TURPIN, Okla. (AP) — The auditorium at Turpin High School was packed Sunday afternoon for Army Spc. Jared C. Plunk's funeral.
A member of Blue Star Mothers of America presents the family of Army Spc. Jared C. Plunk with a gold star banner Sunday at Turpin High School. Plunk was killed June 25 in Afghanistan. Some stood in the doorway paying their respects. Bagpipe music filled the room as friends, family and military personnel filed to their seats.
Plunk's casket sat in the band's pit, an American flag draped over it. To the side was his Turpin High School football jersey, No. 71.
Plunk, 27, was killed June 25 in Afghanistan.
"As I think of Jared, some thoughts came to me," The Rev. Stan Lehnart said. "He was not the valedictorian of Turpin. He was not the star of the football team. He was not the boy the girls ... wanted to sit next to at assemblies in this auditorium. He is the one who gave his life for us to sit here today. He is the one that served his country. He is a hero."
Lehnart described Jared as a jokester, always with a smile, and a twinkle in his eye.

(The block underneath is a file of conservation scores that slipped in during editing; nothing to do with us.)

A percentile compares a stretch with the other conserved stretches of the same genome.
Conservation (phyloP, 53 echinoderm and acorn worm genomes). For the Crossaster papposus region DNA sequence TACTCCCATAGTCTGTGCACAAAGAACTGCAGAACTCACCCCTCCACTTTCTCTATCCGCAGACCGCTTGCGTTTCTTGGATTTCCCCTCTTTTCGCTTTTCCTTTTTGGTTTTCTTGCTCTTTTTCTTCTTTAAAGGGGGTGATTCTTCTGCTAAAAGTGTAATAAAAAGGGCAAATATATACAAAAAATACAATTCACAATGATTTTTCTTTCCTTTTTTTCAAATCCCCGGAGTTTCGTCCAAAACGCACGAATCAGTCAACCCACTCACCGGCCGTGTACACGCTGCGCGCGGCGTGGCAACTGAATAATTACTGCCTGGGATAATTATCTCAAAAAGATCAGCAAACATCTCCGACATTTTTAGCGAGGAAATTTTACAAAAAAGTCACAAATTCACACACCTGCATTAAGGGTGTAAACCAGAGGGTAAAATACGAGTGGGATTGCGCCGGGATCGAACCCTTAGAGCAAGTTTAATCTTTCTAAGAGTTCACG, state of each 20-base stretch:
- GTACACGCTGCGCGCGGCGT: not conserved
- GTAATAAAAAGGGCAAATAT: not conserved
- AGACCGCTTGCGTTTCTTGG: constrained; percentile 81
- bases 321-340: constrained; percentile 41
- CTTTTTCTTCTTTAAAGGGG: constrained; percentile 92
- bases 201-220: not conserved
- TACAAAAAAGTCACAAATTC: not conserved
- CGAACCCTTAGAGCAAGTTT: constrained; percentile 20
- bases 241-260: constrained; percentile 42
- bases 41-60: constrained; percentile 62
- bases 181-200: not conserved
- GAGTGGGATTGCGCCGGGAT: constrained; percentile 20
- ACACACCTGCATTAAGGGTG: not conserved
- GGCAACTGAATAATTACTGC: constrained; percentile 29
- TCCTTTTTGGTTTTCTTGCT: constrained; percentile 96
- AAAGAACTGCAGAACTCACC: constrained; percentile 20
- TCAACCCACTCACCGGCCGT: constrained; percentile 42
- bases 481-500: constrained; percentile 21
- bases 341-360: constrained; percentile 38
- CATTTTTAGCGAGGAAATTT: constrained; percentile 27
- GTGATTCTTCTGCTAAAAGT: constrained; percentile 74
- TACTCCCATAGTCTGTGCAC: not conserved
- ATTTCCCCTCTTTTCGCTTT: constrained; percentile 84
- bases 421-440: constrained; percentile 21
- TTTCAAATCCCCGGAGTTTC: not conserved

"Today, as we celebrate Independence Day, we are reminded the price we pay for our freedom. Thank you, Jared," Lenhart said.
Justin Plunk, Jared's brother, recalled the times when he and Jared were bunkmates. Twice as children and once at college in Stillwater and in basic infantry training.
Justin paused to regain composure as he said his brother "was a brave man. We should all be honored. I am.
"Jared, I miss you. The family misses you. Despite your absence, you bring the family warmth. I am proud of you and it was an honor to serve with you."
The Rev. Ronnie Hepperley referred to the fight in Afghanistan as a fight for religious freedom.
"Death can't stop the love. It can't stop the legacy of Jared. When you look at the blond-haired little boy, 9 months old, you will see Jared's legacy," Hepperley said of Plunk's son.
Bagpipes played as the casket was rolled out, followed by the family members wearing yellow ribbons and Army camouflaged ribbons over their hearts.
About 130 Patriot Guard motorcycle riders lined the street leading to the high school auditorium.